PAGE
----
• Question: Would it be theoretically possible to deduce the masses and distances of the other planets in our Solar System solely by observing the movement of our Sun? (Looking at the movement of the parent star is one way to detect exoplanets, isn't it?)

    Asked by doppler to Adam, Sheila on 25 Mar 2011 in Categories: .
    • Photo: Sheila Kanani

      Sheila Kanani answered on 24 Mar 2011:

      It is a bit harder because we are ‘in’ the Solar System, but technically yes it is sort of easy to do. This is how some of the moons of Jupiter were found before we sent spacecraft there. We can look at the orbit of the parent star and see if we can see wiggles in the periodicity of the orbit, or see darkenings on the surface that would indicate an eclipsing planet, for example.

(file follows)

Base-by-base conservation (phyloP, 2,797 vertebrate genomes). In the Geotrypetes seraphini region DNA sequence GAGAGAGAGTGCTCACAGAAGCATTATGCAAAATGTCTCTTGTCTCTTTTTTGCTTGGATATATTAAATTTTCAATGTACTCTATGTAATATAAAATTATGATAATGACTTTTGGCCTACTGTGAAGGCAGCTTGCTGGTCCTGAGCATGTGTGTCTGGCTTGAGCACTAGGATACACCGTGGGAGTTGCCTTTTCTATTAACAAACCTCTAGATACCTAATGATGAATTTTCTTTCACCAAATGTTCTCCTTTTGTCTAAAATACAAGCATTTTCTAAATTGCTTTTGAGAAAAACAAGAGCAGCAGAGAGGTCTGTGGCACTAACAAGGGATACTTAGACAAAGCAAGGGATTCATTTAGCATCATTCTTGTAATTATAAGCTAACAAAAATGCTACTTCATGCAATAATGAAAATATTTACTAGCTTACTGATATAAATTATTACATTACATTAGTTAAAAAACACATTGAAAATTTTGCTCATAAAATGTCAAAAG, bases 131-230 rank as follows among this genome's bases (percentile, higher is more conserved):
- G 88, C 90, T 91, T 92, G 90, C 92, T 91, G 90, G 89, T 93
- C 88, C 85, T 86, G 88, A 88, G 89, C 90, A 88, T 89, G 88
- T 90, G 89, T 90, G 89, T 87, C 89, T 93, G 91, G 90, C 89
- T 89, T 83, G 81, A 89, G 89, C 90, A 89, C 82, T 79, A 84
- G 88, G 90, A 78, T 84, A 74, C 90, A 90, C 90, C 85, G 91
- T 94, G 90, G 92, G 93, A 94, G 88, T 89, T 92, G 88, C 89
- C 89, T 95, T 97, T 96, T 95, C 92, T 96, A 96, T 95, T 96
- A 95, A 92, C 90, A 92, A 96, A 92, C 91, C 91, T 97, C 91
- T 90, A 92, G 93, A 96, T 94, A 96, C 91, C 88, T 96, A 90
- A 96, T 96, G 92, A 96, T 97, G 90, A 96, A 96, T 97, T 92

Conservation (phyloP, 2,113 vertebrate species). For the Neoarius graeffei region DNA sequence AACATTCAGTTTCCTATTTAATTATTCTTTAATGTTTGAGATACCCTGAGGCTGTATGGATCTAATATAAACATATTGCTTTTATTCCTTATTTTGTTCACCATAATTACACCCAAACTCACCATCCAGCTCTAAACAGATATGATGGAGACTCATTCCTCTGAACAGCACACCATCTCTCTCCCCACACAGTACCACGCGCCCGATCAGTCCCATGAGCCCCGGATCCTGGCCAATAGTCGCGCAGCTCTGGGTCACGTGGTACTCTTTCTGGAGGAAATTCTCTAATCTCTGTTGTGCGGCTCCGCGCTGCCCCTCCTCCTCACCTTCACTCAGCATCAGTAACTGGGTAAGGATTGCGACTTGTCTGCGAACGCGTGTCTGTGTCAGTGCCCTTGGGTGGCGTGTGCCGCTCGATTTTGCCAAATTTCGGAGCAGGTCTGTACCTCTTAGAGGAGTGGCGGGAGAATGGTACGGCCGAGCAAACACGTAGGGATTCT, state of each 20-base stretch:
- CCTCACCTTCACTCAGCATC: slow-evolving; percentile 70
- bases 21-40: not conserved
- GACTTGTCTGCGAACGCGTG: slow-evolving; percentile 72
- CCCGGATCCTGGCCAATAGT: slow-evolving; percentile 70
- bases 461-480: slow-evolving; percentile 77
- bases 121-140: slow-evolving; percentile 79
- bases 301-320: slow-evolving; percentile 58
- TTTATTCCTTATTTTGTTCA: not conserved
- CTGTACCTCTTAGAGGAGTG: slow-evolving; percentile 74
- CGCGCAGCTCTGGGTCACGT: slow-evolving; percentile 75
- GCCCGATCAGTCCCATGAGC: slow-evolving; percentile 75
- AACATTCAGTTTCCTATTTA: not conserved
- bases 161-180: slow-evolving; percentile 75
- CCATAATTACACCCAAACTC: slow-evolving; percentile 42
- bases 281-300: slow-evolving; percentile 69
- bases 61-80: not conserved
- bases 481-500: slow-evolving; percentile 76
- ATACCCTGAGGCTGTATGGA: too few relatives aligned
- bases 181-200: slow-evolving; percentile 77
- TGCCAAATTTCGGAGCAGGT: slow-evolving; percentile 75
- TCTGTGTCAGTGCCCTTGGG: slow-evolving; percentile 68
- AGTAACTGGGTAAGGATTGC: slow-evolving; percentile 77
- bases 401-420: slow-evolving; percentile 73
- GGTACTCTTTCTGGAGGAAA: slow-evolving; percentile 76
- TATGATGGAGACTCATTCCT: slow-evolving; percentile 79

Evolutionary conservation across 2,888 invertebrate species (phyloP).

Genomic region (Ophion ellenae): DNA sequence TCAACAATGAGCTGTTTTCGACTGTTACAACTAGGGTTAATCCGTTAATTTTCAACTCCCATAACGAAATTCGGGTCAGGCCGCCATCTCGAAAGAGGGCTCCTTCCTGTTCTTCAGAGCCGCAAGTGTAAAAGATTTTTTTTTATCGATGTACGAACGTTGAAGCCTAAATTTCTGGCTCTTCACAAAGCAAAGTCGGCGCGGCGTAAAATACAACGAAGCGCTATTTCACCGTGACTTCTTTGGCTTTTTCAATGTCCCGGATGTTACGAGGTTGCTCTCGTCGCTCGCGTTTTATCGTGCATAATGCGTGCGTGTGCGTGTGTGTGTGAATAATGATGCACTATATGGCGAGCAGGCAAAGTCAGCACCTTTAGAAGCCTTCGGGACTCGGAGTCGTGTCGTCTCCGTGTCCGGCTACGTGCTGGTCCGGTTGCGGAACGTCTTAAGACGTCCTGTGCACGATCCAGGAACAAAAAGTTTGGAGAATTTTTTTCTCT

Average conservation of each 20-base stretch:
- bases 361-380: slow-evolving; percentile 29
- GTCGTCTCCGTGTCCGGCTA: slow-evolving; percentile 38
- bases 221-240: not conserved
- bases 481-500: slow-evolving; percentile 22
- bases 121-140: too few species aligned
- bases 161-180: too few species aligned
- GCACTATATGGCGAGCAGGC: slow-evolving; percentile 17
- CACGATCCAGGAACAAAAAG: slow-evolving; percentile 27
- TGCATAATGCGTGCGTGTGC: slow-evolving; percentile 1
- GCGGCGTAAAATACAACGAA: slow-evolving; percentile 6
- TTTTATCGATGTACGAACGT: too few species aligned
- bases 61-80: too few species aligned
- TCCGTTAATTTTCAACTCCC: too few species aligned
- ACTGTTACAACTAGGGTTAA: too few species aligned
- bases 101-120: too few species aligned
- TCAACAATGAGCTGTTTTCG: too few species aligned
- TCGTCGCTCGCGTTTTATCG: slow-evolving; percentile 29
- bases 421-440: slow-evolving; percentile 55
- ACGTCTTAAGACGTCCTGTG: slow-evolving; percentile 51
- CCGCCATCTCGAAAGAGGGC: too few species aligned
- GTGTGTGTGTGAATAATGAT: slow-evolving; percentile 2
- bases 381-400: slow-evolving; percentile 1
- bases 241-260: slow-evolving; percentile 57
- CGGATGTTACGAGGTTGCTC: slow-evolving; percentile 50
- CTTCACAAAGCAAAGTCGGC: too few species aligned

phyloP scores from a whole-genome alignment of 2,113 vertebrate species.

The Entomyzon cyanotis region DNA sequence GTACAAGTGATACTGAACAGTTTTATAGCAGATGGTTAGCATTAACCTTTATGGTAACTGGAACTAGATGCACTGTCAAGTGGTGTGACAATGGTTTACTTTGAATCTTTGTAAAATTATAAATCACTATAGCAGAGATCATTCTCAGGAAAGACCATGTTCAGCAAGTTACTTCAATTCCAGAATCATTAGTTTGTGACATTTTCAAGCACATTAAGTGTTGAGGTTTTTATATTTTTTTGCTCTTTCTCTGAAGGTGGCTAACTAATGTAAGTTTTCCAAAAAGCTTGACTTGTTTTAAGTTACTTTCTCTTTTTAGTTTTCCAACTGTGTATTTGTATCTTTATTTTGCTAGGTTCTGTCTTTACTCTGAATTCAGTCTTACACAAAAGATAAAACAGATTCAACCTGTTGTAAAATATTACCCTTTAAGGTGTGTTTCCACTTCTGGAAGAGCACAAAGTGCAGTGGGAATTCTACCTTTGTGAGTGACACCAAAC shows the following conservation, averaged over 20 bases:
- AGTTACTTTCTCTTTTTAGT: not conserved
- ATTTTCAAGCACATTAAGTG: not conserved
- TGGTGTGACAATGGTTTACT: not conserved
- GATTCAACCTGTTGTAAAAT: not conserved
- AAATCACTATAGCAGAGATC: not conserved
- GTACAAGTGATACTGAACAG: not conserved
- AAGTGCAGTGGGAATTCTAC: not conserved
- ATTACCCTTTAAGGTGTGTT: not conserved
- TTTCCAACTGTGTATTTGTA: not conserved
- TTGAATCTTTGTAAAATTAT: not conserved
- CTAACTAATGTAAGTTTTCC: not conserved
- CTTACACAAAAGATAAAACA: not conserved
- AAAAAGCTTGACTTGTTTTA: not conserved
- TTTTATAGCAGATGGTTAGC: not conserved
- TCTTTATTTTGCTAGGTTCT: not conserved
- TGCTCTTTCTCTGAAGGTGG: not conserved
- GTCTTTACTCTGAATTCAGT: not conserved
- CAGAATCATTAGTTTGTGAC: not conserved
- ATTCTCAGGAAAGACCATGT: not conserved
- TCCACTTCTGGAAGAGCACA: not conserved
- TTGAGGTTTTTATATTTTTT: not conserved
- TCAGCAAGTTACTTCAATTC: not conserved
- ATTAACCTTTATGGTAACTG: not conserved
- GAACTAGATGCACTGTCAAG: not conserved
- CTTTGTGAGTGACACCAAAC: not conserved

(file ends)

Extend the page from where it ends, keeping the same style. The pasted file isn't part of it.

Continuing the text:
• Photo: Adam Tuff

      Adam Tuff answered on 25 Mar 2011:

      That would be a very interesting project! It would be very complex to model with a 9-body system to the first approximation, but I’m pretty sure we would be able to see the effects on the sun from the larger planets. Maybe the proximity would allow us to measure the smaller planets too. You could probably even see things like orbital inclination of planets by looking at the motion of the sun. You could even build a time lapse of doppler shift from the sun and build up a big 3d picture of the solar system over a long time. You’re right – you can look at the wobble of a star to detect an exoplanet.